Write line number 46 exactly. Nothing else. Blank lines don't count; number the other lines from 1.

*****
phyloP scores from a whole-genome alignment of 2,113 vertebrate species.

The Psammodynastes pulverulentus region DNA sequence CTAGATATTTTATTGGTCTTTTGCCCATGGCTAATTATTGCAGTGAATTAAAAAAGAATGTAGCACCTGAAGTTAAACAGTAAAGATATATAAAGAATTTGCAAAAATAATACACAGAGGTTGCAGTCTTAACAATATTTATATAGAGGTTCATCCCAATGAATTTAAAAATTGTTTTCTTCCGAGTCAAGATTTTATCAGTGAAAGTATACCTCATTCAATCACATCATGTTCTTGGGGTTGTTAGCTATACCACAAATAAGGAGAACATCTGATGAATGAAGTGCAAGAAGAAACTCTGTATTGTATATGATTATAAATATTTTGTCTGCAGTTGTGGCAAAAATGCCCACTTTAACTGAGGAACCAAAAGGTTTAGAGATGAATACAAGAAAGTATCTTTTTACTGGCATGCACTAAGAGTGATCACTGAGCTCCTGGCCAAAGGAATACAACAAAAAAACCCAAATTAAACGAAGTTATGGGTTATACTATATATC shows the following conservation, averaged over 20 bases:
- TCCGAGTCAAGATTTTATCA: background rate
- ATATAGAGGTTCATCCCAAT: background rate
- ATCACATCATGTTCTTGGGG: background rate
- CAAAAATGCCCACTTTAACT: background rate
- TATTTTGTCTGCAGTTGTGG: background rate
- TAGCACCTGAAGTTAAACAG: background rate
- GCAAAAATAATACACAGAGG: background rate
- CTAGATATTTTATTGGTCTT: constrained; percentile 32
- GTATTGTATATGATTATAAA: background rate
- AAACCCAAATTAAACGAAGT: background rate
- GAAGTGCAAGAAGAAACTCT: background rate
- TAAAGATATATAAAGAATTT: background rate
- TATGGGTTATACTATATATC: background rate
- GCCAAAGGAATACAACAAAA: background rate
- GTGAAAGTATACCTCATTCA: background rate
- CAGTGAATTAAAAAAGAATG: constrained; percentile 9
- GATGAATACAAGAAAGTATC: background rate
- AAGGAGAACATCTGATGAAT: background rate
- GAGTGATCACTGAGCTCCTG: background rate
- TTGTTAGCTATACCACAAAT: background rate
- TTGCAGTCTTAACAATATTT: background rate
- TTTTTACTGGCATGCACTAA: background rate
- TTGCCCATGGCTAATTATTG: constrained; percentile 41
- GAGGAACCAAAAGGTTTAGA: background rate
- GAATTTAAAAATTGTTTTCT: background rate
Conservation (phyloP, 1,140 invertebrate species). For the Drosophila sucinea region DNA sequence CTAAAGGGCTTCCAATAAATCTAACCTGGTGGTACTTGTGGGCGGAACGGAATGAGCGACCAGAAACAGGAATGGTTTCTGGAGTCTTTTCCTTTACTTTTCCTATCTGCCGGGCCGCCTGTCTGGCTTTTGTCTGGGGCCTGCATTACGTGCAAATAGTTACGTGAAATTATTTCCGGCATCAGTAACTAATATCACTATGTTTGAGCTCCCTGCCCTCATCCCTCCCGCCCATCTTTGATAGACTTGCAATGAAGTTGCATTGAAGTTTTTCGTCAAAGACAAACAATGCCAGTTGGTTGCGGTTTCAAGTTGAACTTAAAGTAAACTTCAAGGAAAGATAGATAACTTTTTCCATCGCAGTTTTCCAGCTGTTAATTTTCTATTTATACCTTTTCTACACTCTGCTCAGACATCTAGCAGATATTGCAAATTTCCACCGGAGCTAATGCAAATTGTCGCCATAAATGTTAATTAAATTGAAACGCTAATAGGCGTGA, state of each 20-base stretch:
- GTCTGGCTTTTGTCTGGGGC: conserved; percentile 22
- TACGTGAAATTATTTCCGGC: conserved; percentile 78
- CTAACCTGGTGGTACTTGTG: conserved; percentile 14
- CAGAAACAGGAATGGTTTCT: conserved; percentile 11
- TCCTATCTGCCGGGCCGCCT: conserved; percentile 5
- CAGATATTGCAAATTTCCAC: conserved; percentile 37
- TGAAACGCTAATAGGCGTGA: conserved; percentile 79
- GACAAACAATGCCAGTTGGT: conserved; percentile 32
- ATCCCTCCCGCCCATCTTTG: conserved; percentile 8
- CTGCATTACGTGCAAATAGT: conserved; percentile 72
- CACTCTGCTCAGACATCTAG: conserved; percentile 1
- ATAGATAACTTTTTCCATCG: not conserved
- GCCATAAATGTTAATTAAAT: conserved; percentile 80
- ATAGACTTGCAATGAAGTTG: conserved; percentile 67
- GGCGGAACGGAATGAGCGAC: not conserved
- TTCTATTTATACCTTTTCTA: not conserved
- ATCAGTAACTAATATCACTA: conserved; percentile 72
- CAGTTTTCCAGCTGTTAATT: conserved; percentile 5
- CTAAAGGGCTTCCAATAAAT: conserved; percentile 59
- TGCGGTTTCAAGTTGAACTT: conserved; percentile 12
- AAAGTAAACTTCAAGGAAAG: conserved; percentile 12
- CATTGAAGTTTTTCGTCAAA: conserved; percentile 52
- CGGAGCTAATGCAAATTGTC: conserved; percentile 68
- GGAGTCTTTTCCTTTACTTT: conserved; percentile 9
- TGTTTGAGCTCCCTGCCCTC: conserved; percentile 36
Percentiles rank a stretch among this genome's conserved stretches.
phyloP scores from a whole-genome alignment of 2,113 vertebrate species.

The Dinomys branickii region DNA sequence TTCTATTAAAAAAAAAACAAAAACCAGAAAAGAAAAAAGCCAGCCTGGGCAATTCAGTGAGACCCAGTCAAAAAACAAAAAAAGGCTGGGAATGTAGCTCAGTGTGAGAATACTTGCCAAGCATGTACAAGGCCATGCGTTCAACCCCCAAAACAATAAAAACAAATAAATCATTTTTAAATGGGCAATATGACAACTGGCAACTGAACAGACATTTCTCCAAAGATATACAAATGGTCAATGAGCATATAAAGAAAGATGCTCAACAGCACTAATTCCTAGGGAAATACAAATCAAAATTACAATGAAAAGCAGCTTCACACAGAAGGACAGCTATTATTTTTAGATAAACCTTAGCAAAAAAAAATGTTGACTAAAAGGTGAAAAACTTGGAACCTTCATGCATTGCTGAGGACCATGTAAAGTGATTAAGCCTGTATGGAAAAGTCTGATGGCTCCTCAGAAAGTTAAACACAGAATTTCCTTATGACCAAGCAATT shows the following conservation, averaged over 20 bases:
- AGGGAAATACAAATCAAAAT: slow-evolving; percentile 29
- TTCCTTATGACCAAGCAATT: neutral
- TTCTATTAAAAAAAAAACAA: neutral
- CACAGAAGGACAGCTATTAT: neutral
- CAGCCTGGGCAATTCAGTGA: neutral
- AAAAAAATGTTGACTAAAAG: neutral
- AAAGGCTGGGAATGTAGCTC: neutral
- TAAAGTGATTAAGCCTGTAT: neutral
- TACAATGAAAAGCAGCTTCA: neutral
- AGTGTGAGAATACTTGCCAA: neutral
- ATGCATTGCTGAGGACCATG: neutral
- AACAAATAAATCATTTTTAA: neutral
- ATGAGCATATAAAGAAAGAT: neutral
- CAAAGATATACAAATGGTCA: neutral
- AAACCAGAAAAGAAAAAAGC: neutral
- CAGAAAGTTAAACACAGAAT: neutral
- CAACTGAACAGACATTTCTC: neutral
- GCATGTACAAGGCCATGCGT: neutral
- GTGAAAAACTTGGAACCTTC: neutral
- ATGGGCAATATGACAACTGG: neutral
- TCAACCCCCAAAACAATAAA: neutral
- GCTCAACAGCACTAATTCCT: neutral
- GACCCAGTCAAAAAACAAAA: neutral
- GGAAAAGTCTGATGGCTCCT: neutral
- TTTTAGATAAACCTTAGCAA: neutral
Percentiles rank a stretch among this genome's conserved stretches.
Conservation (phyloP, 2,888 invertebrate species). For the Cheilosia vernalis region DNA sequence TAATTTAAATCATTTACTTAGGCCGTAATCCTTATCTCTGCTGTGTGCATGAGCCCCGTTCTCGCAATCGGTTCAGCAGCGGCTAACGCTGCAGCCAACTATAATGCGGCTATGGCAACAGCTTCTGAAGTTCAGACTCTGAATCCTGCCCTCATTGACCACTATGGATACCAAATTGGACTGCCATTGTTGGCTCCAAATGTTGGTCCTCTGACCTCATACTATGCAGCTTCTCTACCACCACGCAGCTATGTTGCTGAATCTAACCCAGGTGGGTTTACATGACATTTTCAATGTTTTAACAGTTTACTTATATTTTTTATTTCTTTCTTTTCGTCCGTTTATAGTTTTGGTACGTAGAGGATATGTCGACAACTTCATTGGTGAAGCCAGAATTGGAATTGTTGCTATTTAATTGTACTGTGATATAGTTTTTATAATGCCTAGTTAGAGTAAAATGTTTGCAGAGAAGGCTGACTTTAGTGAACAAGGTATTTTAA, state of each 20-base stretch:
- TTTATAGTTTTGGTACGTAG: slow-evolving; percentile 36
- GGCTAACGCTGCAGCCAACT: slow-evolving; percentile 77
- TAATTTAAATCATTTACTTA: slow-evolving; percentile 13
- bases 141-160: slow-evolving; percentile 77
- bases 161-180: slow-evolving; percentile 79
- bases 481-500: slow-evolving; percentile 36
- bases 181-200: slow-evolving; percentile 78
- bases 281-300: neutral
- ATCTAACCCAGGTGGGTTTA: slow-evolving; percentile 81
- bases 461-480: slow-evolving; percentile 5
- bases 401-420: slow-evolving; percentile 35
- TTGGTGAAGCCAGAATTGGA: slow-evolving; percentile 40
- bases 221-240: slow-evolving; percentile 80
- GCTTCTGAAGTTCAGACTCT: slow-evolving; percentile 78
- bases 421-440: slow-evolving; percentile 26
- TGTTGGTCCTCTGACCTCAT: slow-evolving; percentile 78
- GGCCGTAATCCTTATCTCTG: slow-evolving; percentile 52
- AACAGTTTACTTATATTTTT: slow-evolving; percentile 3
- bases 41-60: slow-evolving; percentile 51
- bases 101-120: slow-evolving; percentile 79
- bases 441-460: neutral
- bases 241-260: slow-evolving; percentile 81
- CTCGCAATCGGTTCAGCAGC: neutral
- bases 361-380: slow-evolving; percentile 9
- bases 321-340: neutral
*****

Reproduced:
- CAGTTTTCCAGCTGTTAATT: conserved; percentile 5